Editor Deb White will discuss the recent adaptation of her skills in communicating via text to the world of video communication. She also offers links to a variety of short films that highlight the various ways that having a storytelling/communication background can stand you in good stead for a
As museums have been radically changing the way they tell stories and engage with their audiences, so too have museum staff had to radically change the way they work. I’ve been investigating the ways that communicators can increase their digital skills to be more integral to their museum’s digital engagement strategy. As the apparently mythological quote of Darwin says, ‘It is not the strongest of the species that survives, nor the most intelligent. It is the one that is the most adaptable to change.’ Be a survivor!
This blog will give you a quick run down on how communication skills can be applied to the digital medium and what skills a communicator can develop – using my own professional development as a case study.
I’ve worked at the Australian Museum for 15 years and my primary role was to write or edit exhibition text. Over the last four years, though, I’ve been applying my text editing skills more and more to digital editing and I’ve found that many of these skills translate quite well. For the last few years, I’ve been creating short films for our exhibitions and website, text for the web and mobile apps and text and films for interactives.
What I’d like to focus on here is the creation of short films as this job shares many similarities with image and text storytelling. So if you’re a ‘professional communicator’ and you’re interested in trying your hand at film editing, the job isn’t so different to what you’re used to.
As communicators, our job is to:
- tell a story
- be succinct and compelling
- use language creatively
- often put the main idea first
- collaborate with curators or content experts
- ensure images and text are strategically juxtaposed and working well together.
The digital communicator has to do all of these things too. It’s just the mode of delivery that’s different.
Some examples of my work that highlight the similarities in storytelling are here:
Videos like these are where I began with digital storytelling. I had a lot of control over the narrative and the images and it felt very much like my normal job.
There were some very obvious differences, though.
- As the visuals drive the narrative, films like this show rather than tell. I could let the images tell the story instead of relying on the text. I could play on the fact that images have much more pulling power than text.
- I could evoke an emotional response with music
- I had to be even more succinct than ever before as reading is more difficult on screen and the visuals need to move frequently. I found myself stripping text back to its very bare bones.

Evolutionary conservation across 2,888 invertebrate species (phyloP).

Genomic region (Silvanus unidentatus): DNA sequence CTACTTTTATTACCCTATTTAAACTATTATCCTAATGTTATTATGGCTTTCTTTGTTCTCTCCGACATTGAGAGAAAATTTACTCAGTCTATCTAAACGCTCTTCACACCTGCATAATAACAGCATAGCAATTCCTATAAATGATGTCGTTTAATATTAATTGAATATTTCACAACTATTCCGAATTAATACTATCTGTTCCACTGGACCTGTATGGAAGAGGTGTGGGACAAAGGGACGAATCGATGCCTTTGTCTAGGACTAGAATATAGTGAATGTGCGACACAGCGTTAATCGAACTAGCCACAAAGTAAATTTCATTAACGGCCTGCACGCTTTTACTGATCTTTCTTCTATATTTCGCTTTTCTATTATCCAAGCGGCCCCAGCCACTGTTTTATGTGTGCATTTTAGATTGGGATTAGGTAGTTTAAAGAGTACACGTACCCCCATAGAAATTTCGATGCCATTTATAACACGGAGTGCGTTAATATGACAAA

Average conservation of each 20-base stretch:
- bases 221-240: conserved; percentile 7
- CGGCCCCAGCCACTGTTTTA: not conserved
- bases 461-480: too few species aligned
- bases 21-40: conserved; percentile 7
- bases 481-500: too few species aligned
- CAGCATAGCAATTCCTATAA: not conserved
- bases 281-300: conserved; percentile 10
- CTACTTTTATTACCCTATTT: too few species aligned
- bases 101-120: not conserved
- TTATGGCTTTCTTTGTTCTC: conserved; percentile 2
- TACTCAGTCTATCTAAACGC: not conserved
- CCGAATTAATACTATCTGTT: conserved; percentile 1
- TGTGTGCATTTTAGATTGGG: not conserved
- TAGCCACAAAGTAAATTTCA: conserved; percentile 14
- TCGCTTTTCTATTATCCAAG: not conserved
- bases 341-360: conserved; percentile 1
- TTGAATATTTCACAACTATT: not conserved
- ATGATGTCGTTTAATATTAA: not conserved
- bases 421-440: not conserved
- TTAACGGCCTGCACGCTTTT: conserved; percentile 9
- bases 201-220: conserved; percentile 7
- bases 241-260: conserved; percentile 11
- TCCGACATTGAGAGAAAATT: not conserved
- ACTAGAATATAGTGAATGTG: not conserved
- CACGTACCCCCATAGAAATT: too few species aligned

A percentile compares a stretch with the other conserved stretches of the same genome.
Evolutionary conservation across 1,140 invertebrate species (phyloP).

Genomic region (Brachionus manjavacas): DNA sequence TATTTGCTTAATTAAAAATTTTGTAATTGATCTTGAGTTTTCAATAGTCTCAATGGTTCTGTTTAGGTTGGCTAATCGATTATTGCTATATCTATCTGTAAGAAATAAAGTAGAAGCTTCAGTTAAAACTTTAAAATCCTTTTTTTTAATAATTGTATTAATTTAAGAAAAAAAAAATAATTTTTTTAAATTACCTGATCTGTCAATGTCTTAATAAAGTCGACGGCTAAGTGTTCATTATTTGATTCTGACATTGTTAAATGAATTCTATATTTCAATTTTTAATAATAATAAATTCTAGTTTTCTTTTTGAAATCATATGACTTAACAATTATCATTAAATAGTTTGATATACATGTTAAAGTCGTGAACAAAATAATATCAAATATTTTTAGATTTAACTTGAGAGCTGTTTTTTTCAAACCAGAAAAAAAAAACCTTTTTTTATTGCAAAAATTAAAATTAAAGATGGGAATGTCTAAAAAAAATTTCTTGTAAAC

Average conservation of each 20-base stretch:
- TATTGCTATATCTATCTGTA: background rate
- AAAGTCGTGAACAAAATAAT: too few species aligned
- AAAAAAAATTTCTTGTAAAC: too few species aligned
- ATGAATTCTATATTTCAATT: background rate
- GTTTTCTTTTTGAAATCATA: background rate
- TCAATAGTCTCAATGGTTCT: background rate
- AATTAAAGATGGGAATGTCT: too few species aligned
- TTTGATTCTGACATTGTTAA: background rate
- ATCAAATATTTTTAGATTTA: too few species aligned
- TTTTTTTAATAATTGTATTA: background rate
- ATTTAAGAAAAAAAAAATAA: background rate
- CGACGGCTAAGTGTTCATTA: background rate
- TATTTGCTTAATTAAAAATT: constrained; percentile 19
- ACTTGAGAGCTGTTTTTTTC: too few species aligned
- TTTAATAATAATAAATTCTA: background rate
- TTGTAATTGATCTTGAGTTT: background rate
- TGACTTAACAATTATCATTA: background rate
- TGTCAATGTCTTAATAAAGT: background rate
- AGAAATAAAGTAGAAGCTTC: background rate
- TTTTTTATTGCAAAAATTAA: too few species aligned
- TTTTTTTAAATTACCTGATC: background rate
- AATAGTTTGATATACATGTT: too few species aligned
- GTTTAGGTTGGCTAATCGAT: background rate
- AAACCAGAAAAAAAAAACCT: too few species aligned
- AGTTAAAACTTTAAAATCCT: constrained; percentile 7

- Stories can be linear, which does make things quite a bit easier than editing flexible text for other mediums.
As time has gone on, though, I’ve had to produce different types of clips that are not so easy to control. One of the hardest has been producing interviews. The challenges there have been different again. With interviews, you don’t always have the luxury of just using nice, high res images and clear music. You have to:
- create the necessary digital assets yourself. And this has its own challenges – technically as well as in terms of a storyline. I’ve had a very big learning curve over the last few years, learning how to use cameras and editing software, figuring out where in the museum to shoot where there is decent light and where it’s not too noisy.
- work without a tight story as you don’t know what an interviewee is going to say or how they are going to say it. Are they going to be good on camera? Do they speak well? Most content experts are not good ‘talent’. In fact, most of us aren’t great speakers. And especially when you’re speaking off the cuff.
- roughly storyboard the film. Let the interviewee know the questions and the concept ahead of time so they can practice.
- script the intro and conclusion so they’re at least succinct and using appropriate intonation, the middle can fall apart a little!
- cover over’ errors or continuity problems in sound or video.
Some examples that highlight these differences are here:
What extra skills do you need?
Apart from getting your head around the challenges listed above, you will need to invest and be trained in some editing software such as Adobe Premiere Pro or Final Cut Pro. The interfaces of these programs are very intuitive and they’re easy to use. It’s also a good idea to learn some very basic aspects of Adobe Photoshop. Both of these programs are easy to learn. While they are professional programs, they are not beyond the amateur.
Cameras are becoming more and more fool-proof and getting usable footage isn’t that hard. HD video cameras can give anyone broadcast quality – even though you don’t really need it! Most have automatic functions and are ‘point-and-shoot’ capable. Most people have used a camera in the past and are fairly familiar with the ways they're used. And there are plenty of websites and books on how to frame a shot or footage.
So, to finish, this journey of change has been very interesting and exciting for me. I’ve had the pleasure of working with the museum’s collection and the NSW State Library’s. It’s been a fun way of broadening my skills and if you’re interested in doing something similar, it’s not as difficult as you might think. Museums are getting more and more digitally focused and all of us will have to get on the bandwagon to keep our skills current. And engagement is not necessarily about the medium, it’s about a good story. Storytellers are in a unique position to make some technical adjustments to their skillset and get on, not under, the digital bus.